Cable Ties - All Her Plans

To say that this sounds like Corin Tucker fronting Fugazi with flashes of Gang of Four sounds lazy. It's the punk equivalent of saying something like "If Kurt Cobain fronted The Beatles". But what's impressive here is how effective and genuine it all is. They may have graduated with top marks in punk school, but they understand the material and use it effectively rather than just studied regurgitation. Those vocal talents are impressive, but more impressive is how they can have simple lines like "I just want everything to change" hit with serious impact.

Woods - Perennial

I'm a pretty casual woods fan. Not counting their Dungen collaboration (which I listened to as a Dungen fan), the way that I knew them was as a falsetto bedroomy freak-folk twee kinda thing. Here, they've gone wide-open, with a sort of ambient americana sound that was absolutely perfect when I first heard it driving through rural Montana. I'm stunned at how a group that used to be VERY vocally-focused has such thoughtful and intricate instrumental arrangements, with a few tracks foregoing vocals entirely. They never get completely lost in the weeds though, and stay melodically very tuneful, sometimes even a little noisy. As far as I'm concerned they can ditch the experimentation and stay right here with this sound.

Baby Jesus - Rock & Roll Music

Dumb band name, afterthought album title, album full of garage punk loudness that only asks two brain cells of you, but that sort of thing usually takes a bit more care to pull off correctly. These are full-grown, well-written songs with guitar licks that scream well past your dermis and into your bones. Sometimes reminiscent of similarly smarter-than-they-present Black Lips' earlier records, but much more ready to party. Just listen to 5 seconds of "These Days", and if you're not onboard then I'm sorry.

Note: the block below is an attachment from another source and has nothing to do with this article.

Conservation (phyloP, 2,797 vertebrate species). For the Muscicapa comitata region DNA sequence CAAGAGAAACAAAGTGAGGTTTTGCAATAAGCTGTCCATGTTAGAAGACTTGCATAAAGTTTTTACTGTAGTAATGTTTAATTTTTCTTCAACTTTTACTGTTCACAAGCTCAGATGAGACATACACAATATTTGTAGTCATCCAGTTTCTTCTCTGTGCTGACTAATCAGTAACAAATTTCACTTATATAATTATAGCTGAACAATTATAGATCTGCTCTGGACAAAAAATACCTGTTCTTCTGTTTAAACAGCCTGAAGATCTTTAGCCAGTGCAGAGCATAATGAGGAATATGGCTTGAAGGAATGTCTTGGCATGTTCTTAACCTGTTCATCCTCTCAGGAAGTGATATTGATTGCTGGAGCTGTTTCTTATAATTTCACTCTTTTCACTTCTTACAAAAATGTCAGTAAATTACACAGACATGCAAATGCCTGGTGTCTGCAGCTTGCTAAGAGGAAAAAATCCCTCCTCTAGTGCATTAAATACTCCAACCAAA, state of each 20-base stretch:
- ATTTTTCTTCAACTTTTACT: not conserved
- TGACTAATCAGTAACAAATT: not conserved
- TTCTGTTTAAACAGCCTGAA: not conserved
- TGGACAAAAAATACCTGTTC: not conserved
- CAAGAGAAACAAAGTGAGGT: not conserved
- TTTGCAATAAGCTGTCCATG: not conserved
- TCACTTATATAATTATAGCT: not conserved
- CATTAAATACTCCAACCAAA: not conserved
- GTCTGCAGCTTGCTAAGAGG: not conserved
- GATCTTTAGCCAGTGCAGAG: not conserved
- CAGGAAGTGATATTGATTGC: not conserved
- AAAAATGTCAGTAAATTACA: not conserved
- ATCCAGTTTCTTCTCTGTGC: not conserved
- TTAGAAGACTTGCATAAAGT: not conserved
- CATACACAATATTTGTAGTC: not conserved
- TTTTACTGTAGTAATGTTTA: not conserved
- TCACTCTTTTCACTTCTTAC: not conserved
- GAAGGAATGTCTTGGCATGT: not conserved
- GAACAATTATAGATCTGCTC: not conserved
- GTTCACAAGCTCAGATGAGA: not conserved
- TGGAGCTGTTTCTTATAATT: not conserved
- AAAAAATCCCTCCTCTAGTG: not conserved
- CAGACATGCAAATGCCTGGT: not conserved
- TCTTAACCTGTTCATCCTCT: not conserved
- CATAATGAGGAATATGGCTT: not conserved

Floating Action - Glacial Speed

Lo-fi and feel-good, easy and unserious in a way that's reminiscent of Beck, but most importantly the sort of record you can and very well might sing along to before you've even heard it once.

The New Pornographers - Continue as a Guest

23 years since their debut LP, having shed one of their core members long ago, I really didn't think we'd still be here still releasing enjoyable material. This is strikingly slow compared to their high voltage pop in their early 2000's output, perhaps weighed down by much more dense arrangements, but they can write a hook at any speed. Is this the place to start with New Pornographers? My word, no! But I don't think it's the place to end.

Film School - Field

I can appreciate a shoegaze record that just cranks up the noise and whispers inaudibly and rides on that, but it sure is nice to have actual well-written melodies too. Film School's gazings are claustrophic and dizzying while remaining dreamy. I was hoping that Slowdive would be on this list, but there are times on this record when you can pretend this *is* Slowdive.

Bloodshot Bill - Psyche-o-Billy

Bloodshot Bill has been around for a good while, but he only came into my world a few years ago, and with every new record I've heard since then I'm more convinced that he's a genius. His ability to swing between dumbass humor and genuine tunefulness evokes Bo Diddley, like when he builds a song around a doo-wop-styled vocal bassline of "I'm a Ding Dong". His Silly-billy sounds crass and inebriated, but if it's all accidental then lightning somehow has been striking consistently in this spot for 17 LPs.

Charif Megarbane - Marzipan

Another one on the Habibi Funk label! Charif has dubbed his music "Lebrary", the "leb" being Lebanese. It's hard to sum this up, as every track's got plenty of layers to it and rhythms playing off of each other, but it's funky, strange, dangerous and enchanting all at once. Should be a no-brainer for somebody with a few records put out by Sublime Frequencies.

Melody Fields - 1901 and 1991